"They rely on social media more in China for getting their information," said Ian Johnson, a China expert at the US Council on Foreign Relations. "In the Western countries, you would say: 'What does the mainstream media say about it?' But, in China, there is no way to fact check." Johnson said he was concerned that so many of those young people have no idea what they are getting themselves into.

Men in jackets stand in line near some cars underneath a powerline in the desert
Migrants gather at an aid vehicle where down jackets were being handed out Image: Franziska Wüst/DW

What's driving Chinese to flee their homeland? "China has lots of problems," said Guo. "Young people cannot afford the house prices in the city."

China's economy is in a downturn, with extremely high youth unemployment, and deflation forecast for the coming year. That could all lead to a spiral of plunging consumer spending, company bankruptcies and mass unemployment. And Johnson said the situation would not just hit the very poor.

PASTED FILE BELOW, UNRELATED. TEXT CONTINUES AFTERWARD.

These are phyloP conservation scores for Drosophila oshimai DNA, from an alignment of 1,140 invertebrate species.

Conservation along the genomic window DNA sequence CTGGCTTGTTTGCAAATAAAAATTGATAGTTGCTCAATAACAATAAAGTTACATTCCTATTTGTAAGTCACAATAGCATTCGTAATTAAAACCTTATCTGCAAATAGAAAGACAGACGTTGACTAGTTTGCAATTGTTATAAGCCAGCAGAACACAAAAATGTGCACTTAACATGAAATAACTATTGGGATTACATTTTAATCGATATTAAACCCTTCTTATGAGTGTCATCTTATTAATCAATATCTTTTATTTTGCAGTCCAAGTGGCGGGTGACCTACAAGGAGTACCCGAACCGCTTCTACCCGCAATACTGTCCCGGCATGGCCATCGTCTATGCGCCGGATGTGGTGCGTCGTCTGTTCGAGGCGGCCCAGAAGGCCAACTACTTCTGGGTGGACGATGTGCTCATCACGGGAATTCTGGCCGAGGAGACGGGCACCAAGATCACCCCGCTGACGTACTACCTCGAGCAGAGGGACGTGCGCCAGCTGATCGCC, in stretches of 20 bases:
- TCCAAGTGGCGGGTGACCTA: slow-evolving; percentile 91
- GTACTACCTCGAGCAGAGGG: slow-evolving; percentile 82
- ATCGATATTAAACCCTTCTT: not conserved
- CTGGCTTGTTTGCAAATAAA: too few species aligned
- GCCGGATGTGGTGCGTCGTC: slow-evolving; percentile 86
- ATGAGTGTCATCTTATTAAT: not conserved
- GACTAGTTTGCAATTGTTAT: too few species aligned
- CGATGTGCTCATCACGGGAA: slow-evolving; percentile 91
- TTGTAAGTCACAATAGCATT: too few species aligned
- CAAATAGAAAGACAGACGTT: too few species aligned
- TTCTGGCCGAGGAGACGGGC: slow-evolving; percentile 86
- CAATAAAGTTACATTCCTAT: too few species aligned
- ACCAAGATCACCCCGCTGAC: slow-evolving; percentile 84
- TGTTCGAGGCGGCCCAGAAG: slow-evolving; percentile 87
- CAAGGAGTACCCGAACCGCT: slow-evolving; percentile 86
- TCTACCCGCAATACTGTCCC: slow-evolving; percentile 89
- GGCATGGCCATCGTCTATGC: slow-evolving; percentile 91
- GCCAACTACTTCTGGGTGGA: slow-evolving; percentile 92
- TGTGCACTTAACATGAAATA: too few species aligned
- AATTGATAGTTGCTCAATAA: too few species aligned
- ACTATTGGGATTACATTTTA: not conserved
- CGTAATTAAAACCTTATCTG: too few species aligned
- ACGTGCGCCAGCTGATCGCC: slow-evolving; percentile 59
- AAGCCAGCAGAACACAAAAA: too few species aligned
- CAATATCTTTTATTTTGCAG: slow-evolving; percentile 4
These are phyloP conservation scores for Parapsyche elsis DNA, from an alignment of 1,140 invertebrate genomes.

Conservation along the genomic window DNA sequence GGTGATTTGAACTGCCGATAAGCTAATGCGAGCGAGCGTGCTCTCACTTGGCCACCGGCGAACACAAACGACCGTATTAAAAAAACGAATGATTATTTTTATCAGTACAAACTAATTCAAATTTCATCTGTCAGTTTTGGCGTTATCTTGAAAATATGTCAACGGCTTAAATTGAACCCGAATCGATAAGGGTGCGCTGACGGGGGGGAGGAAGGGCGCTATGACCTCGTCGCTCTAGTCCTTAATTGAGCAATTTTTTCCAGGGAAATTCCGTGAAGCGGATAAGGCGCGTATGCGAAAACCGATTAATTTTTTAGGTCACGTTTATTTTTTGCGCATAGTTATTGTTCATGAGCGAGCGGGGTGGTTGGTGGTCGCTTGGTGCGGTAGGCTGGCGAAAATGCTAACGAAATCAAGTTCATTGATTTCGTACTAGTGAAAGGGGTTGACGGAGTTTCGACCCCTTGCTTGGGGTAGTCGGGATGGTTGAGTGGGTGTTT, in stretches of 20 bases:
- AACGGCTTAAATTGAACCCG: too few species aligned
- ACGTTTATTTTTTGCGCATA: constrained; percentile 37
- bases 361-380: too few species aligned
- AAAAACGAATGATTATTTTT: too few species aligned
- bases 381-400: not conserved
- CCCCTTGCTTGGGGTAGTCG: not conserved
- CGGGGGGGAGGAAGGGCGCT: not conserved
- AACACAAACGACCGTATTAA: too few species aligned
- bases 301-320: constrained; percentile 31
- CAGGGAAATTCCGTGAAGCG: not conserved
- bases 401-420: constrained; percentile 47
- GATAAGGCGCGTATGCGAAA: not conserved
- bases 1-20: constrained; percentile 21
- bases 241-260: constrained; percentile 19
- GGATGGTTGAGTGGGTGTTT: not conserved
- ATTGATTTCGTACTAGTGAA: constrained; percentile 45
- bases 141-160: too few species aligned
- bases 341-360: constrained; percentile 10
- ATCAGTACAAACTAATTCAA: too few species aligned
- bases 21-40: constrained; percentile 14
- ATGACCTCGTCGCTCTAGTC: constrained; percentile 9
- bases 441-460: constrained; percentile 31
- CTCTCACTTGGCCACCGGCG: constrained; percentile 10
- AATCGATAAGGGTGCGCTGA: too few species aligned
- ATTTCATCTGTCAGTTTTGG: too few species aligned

"The economic slowdown is affecting broader ranges of the population, including the lower middle class," said Johnson. He added that increased political persecution under President Xi Jinping has also fueled a desire to leave China behind.

Guo's family doesn't know that he has fled to the United States. "I don't have a good relationship with my family, because I have total different opinion about the government, about CCP [the Chinese Communist Party], about this world. I don't like totalitarianism," he said, adding that he's known that the US is a democracy and an economically powerful nation from the time he was a child.

It's unclear how long Guo will have to sit in the desert cold. Border agents are making the rounds in their white Jeeps, but it could be a few hours before anyone is sent by to pick them up, maybe even another night. But Guo said he is not worried about being sent back. His plan once he gets settled in the US?

"Get a job to have better life. Few years later, I want to be a professional truck driver."

Mexico and US to tighten migration controls

This article was originally written in German and translated by Jon Shelton.